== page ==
Court reinstates Texas limit on ballot drop-off locations

AUSTIN, Texas (AP) — A federal appeals court has reinstated a limit on the number of mail ballot drop-off locations in each county in Texas.

The 5th Circuit Court of Appeals late Monday issued a stay of a federal judge’s ruling on Friday that Republican Gov. Greg Abbott’s order is a likely violation of a voter’s right to vote. Early voting was starting Tuesday in Texas.

“Leaving the Governor’s October 1 Proclamation in place still gives Texas absentee voters many ways to cast their ballots in the November 3 election,” Judge Stuart Kyle Duncan wrote in the opinion. “These methods for remote voting outstrip what Texas law previously permitted in a pre-COVID world. The October 1 Proclamation abridges no one’s right to vote.”

Abbott’s order limits each county to one location in each county where voters could drop off mail ballots during early voting for the November elections. The appeals court, however, noted that the order also provides Texas voters with 40 additional days to vote absentee and they have many ways to cast ballots, including hand-delivering them or mailing them.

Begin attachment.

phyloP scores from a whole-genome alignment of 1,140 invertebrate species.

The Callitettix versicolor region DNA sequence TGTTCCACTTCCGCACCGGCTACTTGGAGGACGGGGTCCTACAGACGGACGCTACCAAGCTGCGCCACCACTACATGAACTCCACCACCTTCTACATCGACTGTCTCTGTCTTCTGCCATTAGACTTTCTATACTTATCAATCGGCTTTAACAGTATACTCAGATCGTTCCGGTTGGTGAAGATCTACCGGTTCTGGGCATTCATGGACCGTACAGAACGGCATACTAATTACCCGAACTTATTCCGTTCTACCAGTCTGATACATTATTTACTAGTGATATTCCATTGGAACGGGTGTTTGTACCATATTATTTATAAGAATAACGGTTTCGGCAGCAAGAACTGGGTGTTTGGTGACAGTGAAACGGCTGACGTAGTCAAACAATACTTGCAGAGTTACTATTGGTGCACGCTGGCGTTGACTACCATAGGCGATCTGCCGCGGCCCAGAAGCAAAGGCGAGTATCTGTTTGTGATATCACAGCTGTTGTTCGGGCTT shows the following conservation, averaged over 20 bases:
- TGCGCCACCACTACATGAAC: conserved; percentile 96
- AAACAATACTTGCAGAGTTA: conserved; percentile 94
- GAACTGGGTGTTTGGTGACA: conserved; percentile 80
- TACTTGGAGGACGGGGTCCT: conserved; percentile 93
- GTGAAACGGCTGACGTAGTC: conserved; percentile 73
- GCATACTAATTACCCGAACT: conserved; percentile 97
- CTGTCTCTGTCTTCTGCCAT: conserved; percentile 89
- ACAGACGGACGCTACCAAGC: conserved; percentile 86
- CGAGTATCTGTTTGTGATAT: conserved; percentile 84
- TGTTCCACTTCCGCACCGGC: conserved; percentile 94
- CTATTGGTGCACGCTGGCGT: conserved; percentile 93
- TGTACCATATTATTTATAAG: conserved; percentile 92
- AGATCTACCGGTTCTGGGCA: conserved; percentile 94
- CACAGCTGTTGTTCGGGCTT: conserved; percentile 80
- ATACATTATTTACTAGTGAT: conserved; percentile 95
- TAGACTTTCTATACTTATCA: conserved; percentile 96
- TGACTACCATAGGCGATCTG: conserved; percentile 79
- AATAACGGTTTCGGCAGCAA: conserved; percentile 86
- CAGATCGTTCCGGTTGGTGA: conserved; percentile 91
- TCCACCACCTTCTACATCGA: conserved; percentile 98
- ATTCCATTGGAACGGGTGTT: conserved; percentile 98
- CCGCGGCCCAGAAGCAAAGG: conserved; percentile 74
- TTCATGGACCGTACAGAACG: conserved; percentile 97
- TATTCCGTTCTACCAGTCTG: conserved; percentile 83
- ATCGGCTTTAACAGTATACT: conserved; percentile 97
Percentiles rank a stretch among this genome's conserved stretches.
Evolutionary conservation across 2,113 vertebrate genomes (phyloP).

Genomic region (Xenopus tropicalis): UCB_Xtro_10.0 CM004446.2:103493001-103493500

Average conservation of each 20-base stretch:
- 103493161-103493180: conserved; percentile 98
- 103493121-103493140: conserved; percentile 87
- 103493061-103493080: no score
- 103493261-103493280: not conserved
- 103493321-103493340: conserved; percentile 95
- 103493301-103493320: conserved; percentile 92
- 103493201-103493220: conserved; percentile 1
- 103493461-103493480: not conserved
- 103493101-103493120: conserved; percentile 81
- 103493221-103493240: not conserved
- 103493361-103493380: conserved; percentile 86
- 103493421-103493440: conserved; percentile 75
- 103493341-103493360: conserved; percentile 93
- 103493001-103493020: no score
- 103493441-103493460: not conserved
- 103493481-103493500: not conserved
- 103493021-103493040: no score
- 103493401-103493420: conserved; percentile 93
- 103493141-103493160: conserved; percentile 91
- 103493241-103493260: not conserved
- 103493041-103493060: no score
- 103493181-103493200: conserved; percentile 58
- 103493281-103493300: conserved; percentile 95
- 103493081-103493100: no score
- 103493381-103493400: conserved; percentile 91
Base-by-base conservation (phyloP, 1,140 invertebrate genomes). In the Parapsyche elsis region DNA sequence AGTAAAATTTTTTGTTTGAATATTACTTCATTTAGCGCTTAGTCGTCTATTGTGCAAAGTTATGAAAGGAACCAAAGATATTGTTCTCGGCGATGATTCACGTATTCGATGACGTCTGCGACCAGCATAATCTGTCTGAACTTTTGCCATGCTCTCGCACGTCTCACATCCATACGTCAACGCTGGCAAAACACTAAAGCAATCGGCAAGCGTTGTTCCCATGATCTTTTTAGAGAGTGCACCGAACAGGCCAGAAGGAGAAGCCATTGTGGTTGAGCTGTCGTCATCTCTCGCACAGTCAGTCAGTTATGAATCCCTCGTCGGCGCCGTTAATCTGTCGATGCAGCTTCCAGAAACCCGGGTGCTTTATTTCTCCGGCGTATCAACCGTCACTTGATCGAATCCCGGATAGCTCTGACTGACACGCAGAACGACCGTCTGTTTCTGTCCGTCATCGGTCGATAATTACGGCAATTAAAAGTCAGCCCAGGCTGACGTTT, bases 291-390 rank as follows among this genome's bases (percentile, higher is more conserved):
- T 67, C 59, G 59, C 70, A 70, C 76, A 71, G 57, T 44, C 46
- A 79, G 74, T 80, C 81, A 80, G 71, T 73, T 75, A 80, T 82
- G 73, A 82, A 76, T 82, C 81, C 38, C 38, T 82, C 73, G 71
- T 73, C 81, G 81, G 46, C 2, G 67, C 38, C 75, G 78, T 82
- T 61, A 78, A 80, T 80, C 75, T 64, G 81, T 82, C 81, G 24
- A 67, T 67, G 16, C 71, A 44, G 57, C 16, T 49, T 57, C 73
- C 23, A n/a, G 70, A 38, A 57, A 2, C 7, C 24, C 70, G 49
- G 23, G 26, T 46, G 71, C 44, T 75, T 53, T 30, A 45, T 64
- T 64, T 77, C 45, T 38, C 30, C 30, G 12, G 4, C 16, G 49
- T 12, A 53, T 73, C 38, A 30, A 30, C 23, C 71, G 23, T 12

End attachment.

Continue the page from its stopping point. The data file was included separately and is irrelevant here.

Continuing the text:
“These methods for remote voting outstrip what Texas law previously permitted in a pre-COVID world. The October 1 Proclamation abridges no one’s right to vote,” Duncan wrote.

Abbott said the limit on drop-off sites is needed to ensure election security, while Democrats and voting rights groups, including the League of United Latin American Citizens, called it an effort to suppress voters.

The lawsuit challenging Abbott’s order was filed by the Texas League of United Latin American Citizens; the National League of United Latin American Citizens; the League of Women Voters of Texas; and two voters.

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